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US6453671B1 - Combustor swirler assembly - Google Patents

Combustor swirler assembly Download PDF

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Publication number
US6453671B1
US6453671B1 US09482668 US48266800A US6453671B1 US 6453671 B1 US6453671 B1 US 6453671B1 US 09482668 US09482668 US 09482668 US 48266800 A US48266800 A US 48266800A US 6453671 B1 US6453671 B1 US 6453671B1
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US
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Prior art keywords
swirler
primary
assembly
secondary
tab
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Active
Application number
US09482668
Inventor
Thomas A. Leen
Robert B. Walmsley
Hubert S. Robert, Jr.
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General Electric Co
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General Electric Co
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    • FMECHANICAL ENGINEERING; LIGHTING; HEATING; WEAPONS; BLASTING
    • F23COMBUSTION APPARATUS; COMBUSTION PROCESSES
    • F23CCOMBUSTION APPARATUS USING FLUENT FUEL
    • F23C7/00Combustion apparatus characterised by arrangements for air supply
    • F23C7/002Combustion apparatus characterised by arrangements for air supply the air being submitted to a rotary or spinning motion
    • F23C7/004Combustion apparatus characterised by arrangements for air supply the air being submitted to a rotary or spinning motion using vanes
    • FMECHANICAL ENGINEERING; LIGHTING; HEATING; WEAPONS; BLASTING
    • F23COMBUSTION APPARATUS; COMBUSTION PROCESSES
    • F23RGENERATING COMBUSTION PRODUCTS OF HIGH PRESSURE OR HIGH VELOCITY, e.g. GAS-TURBINE COMBUSTION CHAMBERS
    • F23R3/00Continuous combustion chambers using liquid or gaseous fuel
    • F23R3/02Continuous combustion chambers using liquid or gaseous fuel characterised by the air-flow or gas-flow configuration
    • F23R3/04Air inlet arrangements
    • F23R3/10Air inlet arrangements for primary air
    • F23R3/12Air inlet arrangements for primary air inducing a vortex
    • F23R3/14Air inlet arrangements for primary air inducing a vortex by using swirl vanes
    • YGENERAL TAGGING OF NEW TECHNOLOGICAL DEVELOPMENTS; GENERAL TAGGING OF CROSS-SECTIONAL TECHNOLOGIES SPANNING OVER SEVERAL SECTIONS OF THE IPC; TECHNICAL SUBJECTS COVERED BY FORMER USPC CROSS-REFERENCE ART COLLECTIONS [XRACs] AND DIGESTS
    • Y02TECHNOLOGIES OR APPLICATIONS FOR MITIGATION OR ADAPTATION AGAINST CLIMATE CHANGE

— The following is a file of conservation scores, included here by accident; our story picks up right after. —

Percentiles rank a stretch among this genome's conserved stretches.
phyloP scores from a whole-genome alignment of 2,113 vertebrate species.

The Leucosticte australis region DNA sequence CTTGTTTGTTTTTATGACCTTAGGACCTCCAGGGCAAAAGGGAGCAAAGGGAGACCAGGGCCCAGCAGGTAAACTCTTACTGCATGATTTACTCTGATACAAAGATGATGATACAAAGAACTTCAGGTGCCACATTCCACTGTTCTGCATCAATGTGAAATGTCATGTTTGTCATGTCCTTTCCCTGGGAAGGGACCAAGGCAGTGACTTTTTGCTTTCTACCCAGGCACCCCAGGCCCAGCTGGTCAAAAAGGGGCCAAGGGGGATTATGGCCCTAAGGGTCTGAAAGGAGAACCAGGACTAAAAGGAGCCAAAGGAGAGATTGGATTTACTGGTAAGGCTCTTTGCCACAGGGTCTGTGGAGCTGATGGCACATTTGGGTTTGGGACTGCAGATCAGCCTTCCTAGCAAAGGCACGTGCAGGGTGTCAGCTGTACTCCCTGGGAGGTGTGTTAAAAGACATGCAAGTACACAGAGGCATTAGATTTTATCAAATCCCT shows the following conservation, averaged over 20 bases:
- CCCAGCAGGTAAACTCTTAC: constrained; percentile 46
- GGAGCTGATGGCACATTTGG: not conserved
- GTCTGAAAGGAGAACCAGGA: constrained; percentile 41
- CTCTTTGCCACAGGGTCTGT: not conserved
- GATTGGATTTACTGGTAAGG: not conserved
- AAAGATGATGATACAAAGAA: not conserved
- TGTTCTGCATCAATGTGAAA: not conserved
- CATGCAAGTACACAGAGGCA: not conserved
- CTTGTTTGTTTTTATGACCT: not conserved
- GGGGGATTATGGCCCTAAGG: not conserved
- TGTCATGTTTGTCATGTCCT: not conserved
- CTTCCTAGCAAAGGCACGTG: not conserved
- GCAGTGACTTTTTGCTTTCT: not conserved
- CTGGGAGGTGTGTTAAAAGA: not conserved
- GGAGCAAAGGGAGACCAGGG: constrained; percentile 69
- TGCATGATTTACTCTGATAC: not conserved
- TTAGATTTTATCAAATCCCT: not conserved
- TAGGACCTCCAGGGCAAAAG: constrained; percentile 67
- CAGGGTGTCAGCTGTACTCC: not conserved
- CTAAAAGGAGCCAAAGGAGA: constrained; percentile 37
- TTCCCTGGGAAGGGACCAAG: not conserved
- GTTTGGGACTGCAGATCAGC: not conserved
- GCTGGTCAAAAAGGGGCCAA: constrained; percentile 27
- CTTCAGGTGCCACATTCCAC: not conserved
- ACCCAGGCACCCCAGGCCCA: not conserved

• Y02TCLIMATE CHANGE MITIGATION TECHNOLOGIES RELATED TO TRANSPORTATION
    • Y02T50/00Aeronautics or air transport
    • Y02T50/60Efficient propulsion technologies
    • Y02T50/67Relevant aircraft propulsion technologies
    • Y02T50/675Enabling an increased combustion temperature by cooling

Abstract

Service life is improved in a swirler assembly including a primary swirler and a secondary swirler having a venturi formed thereon and being disposed in engagement with the primary swirler. First and second rails are formed on the secondary swirler and are positioned to engage the primary swirler and thereby prevent relative rotation of the primary and secondary swirlers.

Description

STATEMENT REGARDING FEDERALLY SPONSORED RESEARCH & DEVELOPMENT

The U.S. Government may have certain rights in this invention pursuant to contract number F33657-95-C-0055 and contract number F33657-97-C-0016, both awarded by the Department of the Air Force.

BACKGROUND OF THE INVENTION

This invention relates generally to gas turbine engines and more particularly to swirler assemblies for supplying compressed air to the combustor of such engines.

A gas turbine engine includes a compressor that provides pressurized air to a combustor wherein the air is mixed with fuel and ignited for generating hot combustion gases. These gases flow downstream to one or more turbines that extract energy therefrom to power the compressor and provide useful work such as powering an aircraft in flight. In combustors used with aircraft engines, the fuel is typically supplied to the combustor through a plurality of fuel nozzles positioned at one end of the combustion zone. The air is supplied through surrounding assemblies, known as swirler assemblies, which impart a swirling motion to the air so as to cause the air and fuel to be thoroughly mixed. The swirler assemblies are mounted in a dome plate that is joined to the upstream ends of the combustor's inner and outer liners, and each fuel nozzle tip is received in a corresponding one of the swirler assemblies.